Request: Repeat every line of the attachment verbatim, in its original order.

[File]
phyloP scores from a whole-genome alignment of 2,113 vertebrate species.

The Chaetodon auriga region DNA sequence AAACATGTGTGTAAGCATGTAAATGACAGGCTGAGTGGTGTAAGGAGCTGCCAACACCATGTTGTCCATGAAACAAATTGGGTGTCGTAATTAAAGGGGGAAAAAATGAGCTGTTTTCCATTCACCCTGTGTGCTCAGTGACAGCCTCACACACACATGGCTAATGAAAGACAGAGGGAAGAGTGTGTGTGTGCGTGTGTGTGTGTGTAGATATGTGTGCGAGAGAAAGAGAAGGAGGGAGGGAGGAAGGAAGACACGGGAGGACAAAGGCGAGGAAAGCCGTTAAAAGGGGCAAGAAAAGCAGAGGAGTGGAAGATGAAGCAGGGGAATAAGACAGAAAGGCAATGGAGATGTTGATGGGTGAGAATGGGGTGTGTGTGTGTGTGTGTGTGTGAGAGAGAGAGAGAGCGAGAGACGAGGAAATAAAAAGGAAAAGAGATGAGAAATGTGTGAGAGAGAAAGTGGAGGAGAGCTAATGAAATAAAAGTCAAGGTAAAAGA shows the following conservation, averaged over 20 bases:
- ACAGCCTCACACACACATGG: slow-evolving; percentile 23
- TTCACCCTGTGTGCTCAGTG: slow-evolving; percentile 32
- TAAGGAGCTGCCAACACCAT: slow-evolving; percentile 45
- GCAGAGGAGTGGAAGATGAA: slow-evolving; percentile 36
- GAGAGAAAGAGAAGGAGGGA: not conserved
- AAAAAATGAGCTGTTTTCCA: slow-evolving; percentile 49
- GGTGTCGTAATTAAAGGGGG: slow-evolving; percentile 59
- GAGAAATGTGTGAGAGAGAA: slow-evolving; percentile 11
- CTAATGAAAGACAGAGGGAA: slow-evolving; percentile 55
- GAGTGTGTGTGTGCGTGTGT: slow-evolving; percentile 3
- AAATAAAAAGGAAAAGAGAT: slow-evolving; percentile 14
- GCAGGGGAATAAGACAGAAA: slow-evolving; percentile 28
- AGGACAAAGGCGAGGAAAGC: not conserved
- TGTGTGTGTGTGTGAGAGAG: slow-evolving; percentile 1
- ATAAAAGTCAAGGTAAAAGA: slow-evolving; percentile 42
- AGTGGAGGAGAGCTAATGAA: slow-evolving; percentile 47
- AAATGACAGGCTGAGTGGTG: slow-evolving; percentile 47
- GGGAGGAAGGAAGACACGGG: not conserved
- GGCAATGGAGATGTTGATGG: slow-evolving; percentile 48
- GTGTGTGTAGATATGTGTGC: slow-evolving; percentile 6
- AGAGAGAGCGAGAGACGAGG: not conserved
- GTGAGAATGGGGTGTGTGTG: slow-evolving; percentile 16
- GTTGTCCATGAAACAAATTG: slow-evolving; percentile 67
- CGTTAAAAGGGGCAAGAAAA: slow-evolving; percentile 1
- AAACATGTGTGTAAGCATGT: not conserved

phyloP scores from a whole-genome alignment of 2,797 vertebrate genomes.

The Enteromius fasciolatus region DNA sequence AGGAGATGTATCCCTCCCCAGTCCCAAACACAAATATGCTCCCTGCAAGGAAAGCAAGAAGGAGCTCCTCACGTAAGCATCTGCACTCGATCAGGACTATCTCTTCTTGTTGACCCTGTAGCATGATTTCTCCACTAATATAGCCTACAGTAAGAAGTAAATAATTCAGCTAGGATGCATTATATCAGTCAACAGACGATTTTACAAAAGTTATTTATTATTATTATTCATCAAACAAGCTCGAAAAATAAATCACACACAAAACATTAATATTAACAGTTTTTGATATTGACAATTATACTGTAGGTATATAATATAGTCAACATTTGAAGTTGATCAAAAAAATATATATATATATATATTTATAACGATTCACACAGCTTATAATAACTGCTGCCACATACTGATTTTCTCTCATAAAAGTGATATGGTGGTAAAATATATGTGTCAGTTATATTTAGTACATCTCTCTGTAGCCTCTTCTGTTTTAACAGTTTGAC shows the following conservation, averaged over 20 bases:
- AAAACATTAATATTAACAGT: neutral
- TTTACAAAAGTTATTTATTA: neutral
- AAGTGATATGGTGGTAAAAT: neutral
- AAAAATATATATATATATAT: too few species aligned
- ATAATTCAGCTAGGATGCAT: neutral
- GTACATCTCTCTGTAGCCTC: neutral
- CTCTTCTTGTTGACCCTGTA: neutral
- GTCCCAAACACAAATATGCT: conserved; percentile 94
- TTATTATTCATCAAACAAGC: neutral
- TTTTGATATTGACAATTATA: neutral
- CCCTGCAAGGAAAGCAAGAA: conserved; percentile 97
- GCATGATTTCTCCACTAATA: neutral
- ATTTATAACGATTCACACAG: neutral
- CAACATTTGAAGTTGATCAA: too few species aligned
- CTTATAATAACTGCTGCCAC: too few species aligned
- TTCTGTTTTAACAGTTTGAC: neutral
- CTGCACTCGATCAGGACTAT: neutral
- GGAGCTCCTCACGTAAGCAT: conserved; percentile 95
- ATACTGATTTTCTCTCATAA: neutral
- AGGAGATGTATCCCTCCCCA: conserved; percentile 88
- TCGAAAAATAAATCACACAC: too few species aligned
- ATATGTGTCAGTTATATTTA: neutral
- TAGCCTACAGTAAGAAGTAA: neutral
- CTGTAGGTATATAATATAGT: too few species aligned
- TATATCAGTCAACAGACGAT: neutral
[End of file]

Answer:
phyloP scores from a whole-genome alignment of 2,113 vertebrate species.

The Chaetodon auriga region DNA sequence AAACATGTGTGTAAGCATGTAAATGACAGGCTGAGTGGTGTAAGGAGCTGCCAACACCATGTTGTCCATGAAACAAATTGGGTGTCGTAATTAAAGGGGGAAAAAATGAGCTGTTTTCCATTCACCCTGTGTGCTCAGTGACAGCCTCACACACACATGGCTAATGAAAGACAGAGGGAAGAGTGTGTGTGTGCGTGTGTGTGTGTGTAGATATGTGTGCGAGAGAAAGAGAAGGAGGGAGGGAGGAAGGAAGACACGGGAGGACAAAGGCGAGGAAAGCCGTTAAAAGGGGCAAGAAAAGCAGAGGAGTGGAAGATGAAGCAGGGGAATAAGACAGAAAGGCAATGGAGATGTTGATGGGTGAGAATGGGGTGTGTGTGTGTGTGTGTGTGTGAGAGAGAGAGAGAGCGAGAGACGAGGAAATAAAAAGGAAAAGAGATGAGAAATGTGTGAGAGAGAAAGTGGAGGAGAGCTAATGAAATAAAAGTCAAGGTAAAAGA shows the following conservation, averaged over 20 bases:
- ACAGCCTCACACACACATGG: slow-evolving; percentile 23
- TTCACCCTGTGTGCTCAGTG: slow-evolving; percentile 32
- TAAGGAGCTGCCAACACCAT: slow-evolving; percentile 45
- GCAGAGGAGTGGAAGATGAA: slow-evolving; percentile 36
- GAGAGAAAGAGAAGGAGGGA: not conserved
- AAAAAATGAGCTGTTTTCCA: slow-evolving; percentile 49
- GGTGTCGTAATTAAAGGGGG: slow-evolving; percentile 59
- GAGAAATGTGTGAGAGAGAA: slow-evolving; percentile 11
- CTAATGAAAGACAGAGGGAA: slow-evolving; percentile 55
- GAGTGTGTGTGTGCGTGTGT: slow-evolving; percentile 3
- AAATAAAAAGGAAAAGAGAT: slow-evolving; percentile 14
- GCAGGGGAATAAGACAGAAA: slow-evolving; percentile 28
- AGGACAAAGGCGAGGAAAGC: not conserved
- TGTGTGTGTGTGTGAGAGAG: slow-evolving; percentile 1
- ATAAAAGTCAAGGTAAAAGA: slow-evolving; percentile 42
- AGTGGAGGAGAGCTAATGAA: slow-evolving; percentile 47
- AAATGACAGGCTGAGTGGTG: slow-evolving; percentile 47
- GGGAGGAAGGAAGACACGGG: not conserved
- GGCAATGGAGATGTTGATGG: slow-evolving; percentile 48
- GTGTGTGTAGATATGTGTGC: slow-evolving; percentile 6
- AGAGAGAGCGAGAGACGAGG: not conserved
- GTGAGAATGGGGTGTGTGTG: slow-evolving; percentile 16
- GTTGTCCATGAAACAAATTG: slow-evolving; percentile 67
- CGTTAAAAGGGGCAAGAAAA: slow-evolving; percentile 1
- AAACATGTGTGTAAGCATGT: not conserved

phyloP scores from a whole-genome alignment of 2,797 vertebrate genomes.

The Enteromius fasciolatus region DNA sequence AGGAGATGTATCCCTCCCCAGTCCCAAACACAAATATGCTCCCTGCAAGGAAAGCAAGAAGGAGCTCCTCACGTAAGCATCTGCACTCGATCAGGACTATCTCTTCTTGTTGACCCTGTAGCATGATTTCTCCACTAATATAGCCTACAGTAAGAAGTAAATAATTCAGCTAGGATGCATTATATCAGTCAACAGACGATTTTACAAAAGTTATTTATTATTATTATTCATCAAACAAGCTCGAAAAATAAATCACACACAAAACATTAATATTAACAGTTTTTGATATTGACAATTATACTGTAGGTATATAATATAGTCAACATTTGAAGTTGATCAAAAAAATATATATATATATATATTTATAACGATTCACACAGCTTATAATAACTGCTGCCACATACTGATTTTCTCTCATAAAAGTGATATGGTGGTAAAATATATGTGTCAGTTATATTTAGTACATCTCTCTGTAGCCTCTTCTGTTTTAACAGTTTGAC shows the following conservation, averaged over 20 bases:
- AAAACATTAATATTAACAGT: neutral
- TTTACAAAAGTTATTTATTA: neutral
- AAGTGATATGGTGGTAAAAT: neutral
- AAAAATATATATATATATAT: too few species aligned
- ATAATTCAGCTAGGATGCAT: neutral
- GTACATCTCTCTGTAGCCTC: neutral
- CTCTTCTTGTTGACCCTGTA: neutral
- GTCCCAAACACAAATATGCT: conserved; percentile 94
- TTATTATTCATCAAACAAGC: neutral
- TTTTGATATTGACAATTATA: neutral
- CCCTGCAAGGAAAGCAAGAA: conserved; percentile 97
- GCATGATTTCTCCACTAATA: neutral
- ATTTATAACGATTCACACAG: neutral
- CAACATTTGAAGTTGATCAA: too few species aligned
- CTTATAATAACTGCTGCCAC: too few species aligned
- TTCTGTTTTAACAGTTTGAC: neutral
- CTGCACTCGATCAGGACTAT: neutral
- GGAGCTCCTCACGTAAGCAT: conserved; percentile 95
- ATACTGATTTTCTCTCATAA: neutral
- AGGAGATGTATCCCTCCCCA: conserved; percentile 88
- TCGAAAAATAAATCACACAC: too few species aligned
- ATATGTGTCAGTTATATTTA: neutral
- TAGCCTACAGTAAGAAGTAA: neutral
- CTGTAGGTATATAATATAGT: too few species aligned
- TATATCAGTCAACAGACGAT: neutral